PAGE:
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It Isn't Easy Being (Profitably) Green. How Waste Management is Rethinking Recycle

On many days it just looks like a load of garbage-says David Steiner, CEO of Waste Management, referencing the company's recycling processing plant in Houston. It is a loud, stinky, dusty, 40,000 square foot Rube Goldberg machine that handles 300 tons a day. Material flies from one conveyor belt to another. Magnets pull off street cans. Sceens skim up cardboard and paper. Optical sensors trigger air puffers that pop bottles into the right chutes.

Not all of it gets recycled; about 15% of the stuff citizens put in their recyling bins should have gone in the garbage can. Workers wearing bandannas against the dust stand along the conveyor belt handpicking items. "People mean well," -Steiner says.

But there's an "unintended consequence" of giving people bigger recycling bins and more opportunities to recycle-soon they want to recycle everything. Plastic shopping bags are a commom culprit, old garden hoses, too; they wrap around mchinery and gum up the works. "It shuts down the plant. Makes it harder to recycle things of real value," Steiner says.

This matters now because the economics of recycling have turned upside down. Recycling used to be the great example of doing well by doing good. It was green-and it was profitable. IN 2014, back when China was still hungry for our lightly used paper, aluminum and steel, you could get $100 or more for the average ton of residential recycling. That was plenty to cover $80 a ton in processing costs and leave a nice margin for Waste Management's shareholders.

But that changed. Slower growth in China cut demand. The oil glut has made fresh plastics cheaper than the recycled stuff. Beijin ever erected a so-called "Green Fence" which enacted standards on imports of Americans' recycling. Now you'd be lucky if your mixed ton of recycled material gets $80- the same as the cost of processing it. 

The new paradigm for Waste Management's municipal customers: "When prices are high we'll pay you to recycle. When prices are low we have to charge you," Steiner says. During the commodity boom's heydey Waste Management generated aftertax cash flow of about $150 million a year on recycling operations and was investing $100 million a year in recycling. Since 2013, however, the company's revenues from recycling have fallen 20% to 1.2 billion last year (out of 13 billion in total sales, the majority from traditional trash collection.)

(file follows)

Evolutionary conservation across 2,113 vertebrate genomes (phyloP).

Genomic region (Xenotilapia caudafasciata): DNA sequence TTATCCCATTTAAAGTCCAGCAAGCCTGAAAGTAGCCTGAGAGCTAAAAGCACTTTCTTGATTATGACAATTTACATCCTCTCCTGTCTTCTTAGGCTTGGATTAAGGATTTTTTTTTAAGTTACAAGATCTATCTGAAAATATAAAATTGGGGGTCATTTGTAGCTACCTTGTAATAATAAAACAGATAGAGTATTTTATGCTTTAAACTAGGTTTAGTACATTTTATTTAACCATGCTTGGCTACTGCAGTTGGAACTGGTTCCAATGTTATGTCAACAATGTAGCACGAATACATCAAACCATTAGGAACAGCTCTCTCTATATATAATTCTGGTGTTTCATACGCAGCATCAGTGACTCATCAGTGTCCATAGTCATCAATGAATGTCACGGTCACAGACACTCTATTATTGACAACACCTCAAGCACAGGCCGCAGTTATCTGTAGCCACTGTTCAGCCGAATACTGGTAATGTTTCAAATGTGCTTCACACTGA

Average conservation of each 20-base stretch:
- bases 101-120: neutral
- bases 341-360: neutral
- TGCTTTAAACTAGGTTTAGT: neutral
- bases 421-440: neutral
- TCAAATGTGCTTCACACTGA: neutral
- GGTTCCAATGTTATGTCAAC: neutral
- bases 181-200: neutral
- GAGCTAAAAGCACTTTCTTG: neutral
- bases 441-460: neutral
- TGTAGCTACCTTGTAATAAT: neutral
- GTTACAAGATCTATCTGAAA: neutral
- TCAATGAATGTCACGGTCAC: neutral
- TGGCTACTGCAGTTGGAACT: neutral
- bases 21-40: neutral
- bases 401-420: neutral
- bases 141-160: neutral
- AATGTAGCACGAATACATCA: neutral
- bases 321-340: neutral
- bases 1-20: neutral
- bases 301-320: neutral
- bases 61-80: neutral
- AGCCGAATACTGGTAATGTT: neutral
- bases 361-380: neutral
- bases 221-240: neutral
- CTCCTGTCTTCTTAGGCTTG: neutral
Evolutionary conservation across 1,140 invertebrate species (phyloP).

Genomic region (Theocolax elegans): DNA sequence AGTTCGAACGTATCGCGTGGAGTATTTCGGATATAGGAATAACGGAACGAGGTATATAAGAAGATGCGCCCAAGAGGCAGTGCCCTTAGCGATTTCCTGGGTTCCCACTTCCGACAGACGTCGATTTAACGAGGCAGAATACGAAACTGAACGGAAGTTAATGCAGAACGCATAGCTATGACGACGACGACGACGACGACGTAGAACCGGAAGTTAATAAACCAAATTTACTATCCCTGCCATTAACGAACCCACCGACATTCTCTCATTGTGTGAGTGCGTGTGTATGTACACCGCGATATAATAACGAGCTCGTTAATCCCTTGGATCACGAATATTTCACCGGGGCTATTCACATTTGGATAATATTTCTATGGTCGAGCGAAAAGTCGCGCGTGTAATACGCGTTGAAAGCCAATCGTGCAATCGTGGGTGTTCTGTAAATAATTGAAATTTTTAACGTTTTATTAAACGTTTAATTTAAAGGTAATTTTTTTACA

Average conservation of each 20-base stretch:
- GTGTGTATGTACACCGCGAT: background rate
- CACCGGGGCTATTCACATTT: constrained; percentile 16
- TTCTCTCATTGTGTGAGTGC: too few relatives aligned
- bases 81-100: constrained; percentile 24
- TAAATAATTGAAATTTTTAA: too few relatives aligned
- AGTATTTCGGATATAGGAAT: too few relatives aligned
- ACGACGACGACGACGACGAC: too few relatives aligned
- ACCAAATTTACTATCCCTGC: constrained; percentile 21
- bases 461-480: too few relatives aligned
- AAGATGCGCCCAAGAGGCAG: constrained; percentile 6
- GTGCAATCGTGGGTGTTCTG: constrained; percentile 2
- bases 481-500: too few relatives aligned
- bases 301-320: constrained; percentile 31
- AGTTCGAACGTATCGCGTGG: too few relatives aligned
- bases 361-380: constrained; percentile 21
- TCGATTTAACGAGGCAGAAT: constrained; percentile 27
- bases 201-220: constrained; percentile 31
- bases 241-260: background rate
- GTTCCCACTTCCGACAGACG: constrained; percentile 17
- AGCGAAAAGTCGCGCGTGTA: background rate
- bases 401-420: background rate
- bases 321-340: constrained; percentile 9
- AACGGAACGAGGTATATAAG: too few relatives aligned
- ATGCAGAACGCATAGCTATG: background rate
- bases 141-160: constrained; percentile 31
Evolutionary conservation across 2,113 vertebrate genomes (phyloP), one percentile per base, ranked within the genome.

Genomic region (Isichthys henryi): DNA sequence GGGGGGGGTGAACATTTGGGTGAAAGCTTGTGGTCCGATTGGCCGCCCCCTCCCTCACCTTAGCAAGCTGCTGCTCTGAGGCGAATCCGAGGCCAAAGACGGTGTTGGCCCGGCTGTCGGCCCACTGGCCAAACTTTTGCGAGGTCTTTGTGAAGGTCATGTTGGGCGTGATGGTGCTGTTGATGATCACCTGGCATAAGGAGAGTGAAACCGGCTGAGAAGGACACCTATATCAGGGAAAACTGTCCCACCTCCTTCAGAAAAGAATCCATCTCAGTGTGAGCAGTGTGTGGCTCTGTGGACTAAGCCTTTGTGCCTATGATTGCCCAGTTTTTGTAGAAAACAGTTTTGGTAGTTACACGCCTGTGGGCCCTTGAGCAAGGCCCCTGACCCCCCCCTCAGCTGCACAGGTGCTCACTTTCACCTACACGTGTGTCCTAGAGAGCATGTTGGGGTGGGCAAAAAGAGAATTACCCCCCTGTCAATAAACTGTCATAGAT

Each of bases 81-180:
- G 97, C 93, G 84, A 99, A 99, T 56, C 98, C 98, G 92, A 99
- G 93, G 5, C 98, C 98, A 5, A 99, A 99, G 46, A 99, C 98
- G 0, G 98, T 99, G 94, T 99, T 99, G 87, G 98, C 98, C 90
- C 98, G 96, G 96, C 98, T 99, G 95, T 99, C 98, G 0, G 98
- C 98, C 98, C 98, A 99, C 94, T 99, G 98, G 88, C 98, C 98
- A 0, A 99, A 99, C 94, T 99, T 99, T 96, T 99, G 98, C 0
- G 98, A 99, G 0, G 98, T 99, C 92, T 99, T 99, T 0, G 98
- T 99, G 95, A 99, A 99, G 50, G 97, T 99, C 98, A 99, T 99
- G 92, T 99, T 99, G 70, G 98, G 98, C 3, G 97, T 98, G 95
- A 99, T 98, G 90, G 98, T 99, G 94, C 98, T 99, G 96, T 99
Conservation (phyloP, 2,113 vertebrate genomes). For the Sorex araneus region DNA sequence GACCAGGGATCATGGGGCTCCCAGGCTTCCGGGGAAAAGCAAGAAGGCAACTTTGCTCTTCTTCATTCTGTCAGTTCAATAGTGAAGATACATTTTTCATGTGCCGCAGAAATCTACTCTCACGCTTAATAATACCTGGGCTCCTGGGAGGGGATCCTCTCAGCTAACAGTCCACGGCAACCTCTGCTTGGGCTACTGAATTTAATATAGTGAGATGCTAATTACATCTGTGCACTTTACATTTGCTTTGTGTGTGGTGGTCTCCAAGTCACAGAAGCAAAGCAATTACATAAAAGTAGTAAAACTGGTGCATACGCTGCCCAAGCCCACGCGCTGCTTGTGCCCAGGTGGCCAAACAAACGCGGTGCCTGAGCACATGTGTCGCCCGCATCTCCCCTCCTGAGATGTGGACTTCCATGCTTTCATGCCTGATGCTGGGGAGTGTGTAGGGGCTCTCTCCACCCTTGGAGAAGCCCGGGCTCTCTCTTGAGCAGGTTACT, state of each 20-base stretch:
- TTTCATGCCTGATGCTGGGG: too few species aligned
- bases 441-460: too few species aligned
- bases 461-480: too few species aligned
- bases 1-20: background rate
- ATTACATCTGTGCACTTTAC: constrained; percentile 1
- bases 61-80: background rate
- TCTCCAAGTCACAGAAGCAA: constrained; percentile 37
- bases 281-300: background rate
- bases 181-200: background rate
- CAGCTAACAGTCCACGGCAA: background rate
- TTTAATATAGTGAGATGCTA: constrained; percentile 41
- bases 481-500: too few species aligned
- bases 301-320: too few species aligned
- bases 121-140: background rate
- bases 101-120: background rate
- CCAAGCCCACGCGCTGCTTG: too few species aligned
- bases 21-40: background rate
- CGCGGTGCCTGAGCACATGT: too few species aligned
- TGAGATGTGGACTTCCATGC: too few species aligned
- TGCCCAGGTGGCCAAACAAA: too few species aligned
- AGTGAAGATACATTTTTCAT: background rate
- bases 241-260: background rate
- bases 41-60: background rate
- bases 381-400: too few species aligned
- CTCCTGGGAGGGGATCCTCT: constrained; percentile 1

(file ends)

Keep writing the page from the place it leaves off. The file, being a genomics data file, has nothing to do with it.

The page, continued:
Without glass it's easier for Waste Management to focus on the high-value stuff. Last year the EPA did a study looking at the "embedded energy" of various materials and how much energy is saved by recycling them. The clear leader is aluminum. Other stuff worth recycling includes copper wire, with the energy of 14 barrels of oil per ton, while mixed plastics have 7, personal computers 5, steel cans 4, and newspapers 3. A ton of glass by comparison, has just a half-barrels worth of energy, which is about what it takes to drive it to the landfill. 

Even in ubergreen California, scrap glass has a negative value of $6 per ton. According to the Container Recycling Insititute, California has seen 800 recycling centers - about a thrid of its total-close since 2013. Of coarse some eco-zelous citties don;t care about such market signals. In a pilot program New York City has paid 1,200 a ton to collect 16,000 tons of kitchen scraps since 2014. "If you want to have a high diversion rate and you're ready to raise taxes, we can help," Steiner says. "We can turn your bottles back into oil. We can burn it to make energy. Or we can put it into a landfill. There's a green spectrum. And a cost spectrum. The most green is the most expensive."